Yes, we can offer help, and our suppliers can produce drawings to support your planning application.
Yes and no. If you want to build in your front garden, you will definitely need planning permission. In your back garden, if the building is above a certain height, or within 2m of your boundary, you will also need planning permission. We have some detailed advice for you here – Planning a Garden Room.
Our range includes too many houses to have them all in a brochure, and all our projects are customised to suit each client anyway. We have included most of the essential information about them on our website.
Because there are so many possible options with self-build houses and we customise all our builds to suit our clients, it isn’t really practicable to have a price list. Please ask about any houses you like and we’ll be able to give you guide prices for supply of parts, watertight shell build or a turnkey build to our standard specification.
If customers are willing to have their house showcased, we usually put a case study up on our website, and any interior photos will be shown there. We also show interior photos from houses our suppliers have built in other countries.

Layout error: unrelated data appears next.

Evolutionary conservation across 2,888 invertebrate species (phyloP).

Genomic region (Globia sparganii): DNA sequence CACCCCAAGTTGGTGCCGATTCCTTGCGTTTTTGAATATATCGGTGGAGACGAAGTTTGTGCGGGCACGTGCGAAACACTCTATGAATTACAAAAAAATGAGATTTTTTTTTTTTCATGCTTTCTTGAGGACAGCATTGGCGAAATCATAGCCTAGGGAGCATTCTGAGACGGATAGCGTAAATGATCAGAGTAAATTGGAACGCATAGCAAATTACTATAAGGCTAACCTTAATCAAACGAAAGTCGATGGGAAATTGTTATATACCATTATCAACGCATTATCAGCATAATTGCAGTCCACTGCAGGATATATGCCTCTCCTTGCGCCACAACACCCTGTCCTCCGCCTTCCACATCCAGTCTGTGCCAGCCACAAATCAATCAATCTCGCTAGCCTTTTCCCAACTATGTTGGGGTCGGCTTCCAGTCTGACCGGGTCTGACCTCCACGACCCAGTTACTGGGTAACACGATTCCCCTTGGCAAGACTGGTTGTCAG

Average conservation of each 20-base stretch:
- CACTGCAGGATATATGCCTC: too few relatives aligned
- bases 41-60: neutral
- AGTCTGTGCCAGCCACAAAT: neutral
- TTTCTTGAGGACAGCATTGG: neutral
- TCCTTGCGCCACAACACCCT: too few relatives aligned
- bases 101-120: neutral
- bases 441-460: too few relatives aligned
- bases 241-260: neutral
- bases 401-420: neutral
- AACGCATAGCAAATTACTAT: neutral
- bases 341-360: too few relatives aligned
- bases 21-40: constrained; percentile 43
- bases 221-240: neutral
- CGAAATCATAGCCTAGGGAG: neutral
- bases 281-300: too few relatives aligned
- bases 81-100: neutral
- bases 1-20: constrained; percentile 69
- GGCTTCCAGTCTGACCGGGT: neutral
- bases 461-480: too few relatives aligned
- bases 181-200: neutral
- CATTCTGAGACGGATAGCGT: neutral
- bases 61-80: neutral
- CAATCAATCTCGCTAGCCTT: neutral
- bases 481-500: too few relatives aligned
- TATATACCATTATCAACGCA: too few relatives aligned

Scandinavian Homes is a UK company and and we import and build only within the UK. However, our Finnish manufacturers can supply to and have agents in other countries; we can pass on your request to them.
No, unfortunately, this is not a service we are able to offer.
We could possibly shell-build (structure built including roof to watertight but not tiled) one of the smaller two-bedroom homes for you within that budget, but you would need to do the rest of the work yourself. It would not be possible to do a turnkey build within that budget.
This is a very difficult request to respond to in any meaningful way, as our 2 and 3 bedroom homes range in size from around 40m² to over 160m². It would be better if we chat to you about what size plot you have, then we can make suggestions as to what will work.
We don’t have a show house in the UK, although we can sometimes arrange with past customers for you to visit their homes. Our suppliers in Finland do have show homes which can be visited.
Regardless of what they are made from, all houses constructed in the UK must comply with the relevant fire safety regulations (there are separate building regulations for Scotland, England and Wales, and Northern Ireland but these are broadly similar). Much of the housing built on the continent and in Scandinavia is made from timber. There is plenty of evidence that log buildings are safer than buildings made from steel or masonry, as they don’t tend to collapse as readily in a fire. This video illustrates a comparison between a timber building and one that is more traditionally constructed –
Usually no as they have to meet the same regulations as any other construction, have the same perceived value and similar rebuild costs.